2017 was a remarkable year in Eurovision Song Contest history. Confounding expectations, Portugal lifted its first trophy in an tenacious 53 years of participation. In this new series, we celebrate some of Salvador Sobral’s most successful predecessors. They may not have come quite as close to gold, but they did provide Portugal with some welcome highlights on the long road to victory. We start with the singer whose record Salvador broke: Lúcia Moniz.
1996 was an unusual year for Eurovision in itself. After experimenting since 1993 with relegation methods for unsuccessful countries, the EBU decided to try a different tactic: a preliminary round. In what was almost a behind-closed-doors precursor to the modern semifinal system, 29 countries submitted audio versions of the national entries for judging. Seven would not make it; after coming 21st out of 23 at the 1995 edition of the contest, qualification for Portugal seemed far from a done deal.
Inclusivity and diversity… A recurring theme
It was a 20-year-old Lúcia Moniz representing the country, fresh from a very narrow win at that year’s Festival da Canção, just four points ahead of her nearest rival. Her song, “O meu coração não tem cor” (My heart has no colour), espoused the same celebration of inclusivity and diversity in the Portuguese world that the 1995 entry had. That year, Tó Cruz had failed to impress the juries in Dublin with his gospel number on the same theme. “Baunilha e chocolate” (Vanilla and chocolate) sank like a stone, ending the night with a mere five points.
And for sure, Lúcia’s entry failed to get off to a flying start. Portugal qualified for Oslo, but not far above the cut-off of 22nd place.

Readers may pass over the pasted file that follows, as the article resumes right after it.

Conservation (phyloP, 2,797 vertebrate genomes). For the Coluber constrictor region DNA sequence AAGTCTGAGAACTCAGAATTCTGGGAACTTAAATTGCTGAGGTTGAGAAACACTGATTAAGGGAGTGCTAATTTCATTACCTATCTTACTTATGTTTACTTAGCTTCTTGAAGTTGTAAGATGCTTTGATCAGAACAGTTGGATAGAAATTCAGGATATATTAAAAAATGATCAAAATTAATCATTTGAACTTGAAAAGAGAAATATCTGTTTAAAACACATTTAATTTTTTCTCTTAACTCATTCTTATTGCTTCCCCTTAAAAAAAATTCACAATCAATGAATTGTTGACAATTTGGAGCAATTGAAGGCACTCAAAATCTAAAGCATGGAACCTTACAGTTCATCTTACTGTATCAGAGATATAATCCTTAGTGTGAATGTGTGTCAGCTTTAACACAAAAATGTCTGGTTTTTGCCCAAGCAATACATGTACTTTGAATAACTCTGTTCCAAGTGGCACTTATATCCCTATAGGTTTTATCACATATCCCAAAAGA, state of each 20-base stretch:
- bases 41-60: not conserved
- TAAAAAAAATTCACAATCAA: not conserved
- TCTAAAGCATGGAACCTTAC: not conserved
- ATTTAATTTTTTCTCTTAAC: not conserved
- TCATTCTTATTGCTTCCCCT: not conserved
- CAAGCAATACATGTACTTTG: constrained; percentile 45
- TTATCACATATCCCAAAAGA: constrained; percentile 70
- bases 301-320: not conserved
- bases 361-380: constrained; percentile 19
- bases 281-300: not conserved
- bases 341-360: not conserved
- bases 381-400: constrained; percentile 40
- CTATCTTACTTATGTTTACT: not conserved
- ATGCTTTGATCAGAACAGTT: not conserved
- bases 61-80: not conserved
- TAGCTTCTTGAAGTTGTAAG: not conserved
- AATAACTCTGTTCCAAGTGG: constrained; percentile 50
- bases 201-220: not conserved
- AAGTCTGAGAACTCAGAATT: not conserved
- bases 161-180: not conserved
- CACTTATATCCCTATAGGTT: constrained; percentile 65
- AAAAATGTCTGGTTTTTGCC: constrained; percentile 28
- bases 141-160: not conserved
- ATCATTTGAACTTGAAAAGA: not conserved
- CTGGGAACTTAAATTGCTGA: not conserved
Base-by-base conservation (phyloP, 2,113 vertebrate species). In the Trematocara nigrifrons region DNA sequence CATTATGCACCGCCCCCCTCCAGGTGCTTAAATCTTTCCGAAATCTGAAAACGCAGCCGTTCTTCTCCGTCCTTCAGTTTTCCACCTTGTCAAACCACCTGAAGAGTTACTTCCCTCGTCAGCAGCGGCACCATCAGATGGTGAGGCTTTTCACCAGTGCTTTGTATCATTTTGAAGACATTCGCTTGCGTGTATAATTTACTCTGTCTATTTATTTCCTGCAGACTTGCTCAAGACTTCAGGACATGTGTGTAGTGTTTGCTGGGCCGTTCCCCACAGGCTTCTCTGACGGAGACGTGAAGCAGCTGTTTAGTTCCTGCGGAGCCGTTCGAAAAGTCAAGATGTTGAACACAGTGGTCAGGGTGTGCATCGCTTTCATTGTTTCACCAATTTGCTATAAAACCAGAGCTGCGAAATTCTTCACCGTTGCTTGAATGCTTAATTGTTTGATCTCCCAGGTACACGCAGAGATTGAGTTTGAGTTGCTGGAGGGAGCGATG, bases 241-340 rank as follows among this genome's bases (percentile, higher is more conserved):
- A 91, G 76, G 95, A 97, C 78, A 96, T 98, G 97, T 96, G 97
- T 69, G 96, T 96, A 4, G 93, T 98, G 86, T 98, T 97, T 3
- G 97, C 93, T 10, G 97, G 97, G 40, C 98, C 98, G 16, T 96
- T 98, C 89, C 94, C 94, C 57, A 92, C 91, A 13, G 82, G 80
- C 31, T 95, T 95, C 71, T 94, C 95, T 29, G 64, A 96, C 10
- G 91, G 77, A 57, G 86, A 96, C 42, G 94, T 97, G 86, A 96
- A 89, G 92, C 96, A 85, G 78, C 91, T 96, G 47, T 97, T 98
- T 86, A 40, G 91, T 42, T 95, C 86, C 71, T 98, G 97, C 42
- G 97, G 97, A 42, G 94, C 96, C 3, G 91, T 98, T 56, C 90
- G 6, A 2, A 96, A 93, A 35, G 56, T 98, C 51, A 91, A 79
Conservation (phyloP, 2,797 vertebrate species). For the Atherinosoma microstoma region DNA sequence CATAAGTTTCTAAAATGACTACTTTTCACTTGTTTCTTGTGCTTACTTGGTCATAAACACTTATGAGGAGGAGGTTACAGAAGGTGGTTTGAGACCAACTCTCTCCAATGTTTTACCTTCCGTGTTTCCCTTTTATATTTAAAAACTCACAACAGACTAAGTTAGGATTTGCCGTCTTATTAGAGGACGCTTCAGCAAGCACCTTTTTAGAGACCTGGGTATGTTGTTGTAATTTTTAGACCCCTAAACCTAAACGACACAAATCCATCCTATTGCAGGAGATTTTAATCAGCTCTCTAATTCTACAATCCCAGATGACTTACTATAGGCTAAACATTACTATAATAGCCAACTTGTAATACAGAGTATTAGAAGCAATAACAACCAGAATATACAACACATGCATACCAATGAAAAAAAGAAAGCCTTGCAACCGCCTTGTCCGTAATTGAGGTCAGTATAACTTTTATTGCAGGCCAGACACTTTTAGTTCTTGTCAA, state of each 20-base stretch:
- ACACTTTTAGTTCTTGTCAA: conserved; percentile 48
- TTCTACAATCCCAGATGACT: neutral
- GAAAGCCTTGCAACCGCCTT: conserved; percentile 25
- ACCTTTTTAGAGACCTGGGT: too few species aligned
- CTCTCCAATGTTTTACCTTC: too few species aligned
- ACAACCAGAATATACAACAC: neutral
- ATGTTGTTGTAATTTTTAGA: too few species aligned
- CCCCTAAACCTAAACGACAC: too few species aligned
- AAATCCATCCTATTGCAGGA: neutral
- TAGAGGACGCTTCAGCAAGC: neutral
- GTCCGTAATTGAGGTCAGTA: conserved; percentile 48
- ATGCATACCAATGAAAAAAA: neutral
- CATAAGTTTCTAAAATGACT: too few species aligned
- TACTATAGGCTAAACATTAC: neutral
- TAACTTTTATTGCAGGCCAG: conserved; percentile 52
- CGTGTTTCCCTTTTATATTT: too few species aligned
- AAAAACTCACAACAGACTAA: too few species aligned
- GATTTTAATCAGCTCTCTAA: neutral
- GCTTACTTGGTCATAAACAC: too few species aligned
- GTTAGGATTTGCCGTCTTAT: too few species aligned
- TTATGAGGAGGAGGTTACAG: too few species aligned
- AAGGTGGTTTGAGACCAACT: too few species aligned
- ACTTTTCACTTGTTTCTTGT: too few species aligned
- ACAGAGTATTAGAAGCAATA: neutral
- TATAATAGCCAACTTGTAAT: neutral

However, something special came together at the final in Oslo that May. In a striking red dress emblazoned with national emblems, and flanked by four backing singers with traditional percussion instruments, Lúcia gave a simple, but innocently charming performance. The effect was heightened by a relentlessly cheerful, foot-tapping orchestral arrangement; some nifty special video effects completed the show (a crafty transition to black and white at the refrain My heart has no colour). Certainly, what came together on the stage at the Oslo Spektrum was a league apart from the simple audio version of the preliminaries.
The net effect was to create a happy little musical island, just a couple of songs into the evening’s proceedings. And by the time countries came to award their points, the effect became obvious: Portugal was picking up marks all over the continent. Most excitingly, there were two sets of douze points in there, from Cyprus and Norway.
By the end of the voting, Estonia had only just edged Portugal out of the top five by two points; six more and Portugal would have beaten Croatia into fourth. But even in sixth, Lúcia had managed a record that would not be beaten until Salvador Sobral finally took the contest home this year; sixth place was Portugal’s best ever placing in its previous 52 years of competing.
Life after Eurovision
These days, Lúcia is still known as a singer and actress in Portugal, her most recent album release being the collaboration Calendário with Tozé Santos and Luís Portugal. She has been the Portuguese voice of animated princesses and heroines, amongst others, the Portuguese version of Don Bluth’s Anastasia. On an international front, she managed to land the part of Aurélia in the hugely successful British romantic comedy Love Actually in 2003, a role she reprised in the made-for-TV charity sequel Red Nose Day Actually with the BBC in 2017.
Lúcia retains the record of Portugal’s second-best placement in the history of the Eurovision Song Contest – still some accolade. Will Salvador’s win see in a new golden age for Portugal’s participation? Or will Lúcia hold on to her record for a while longer?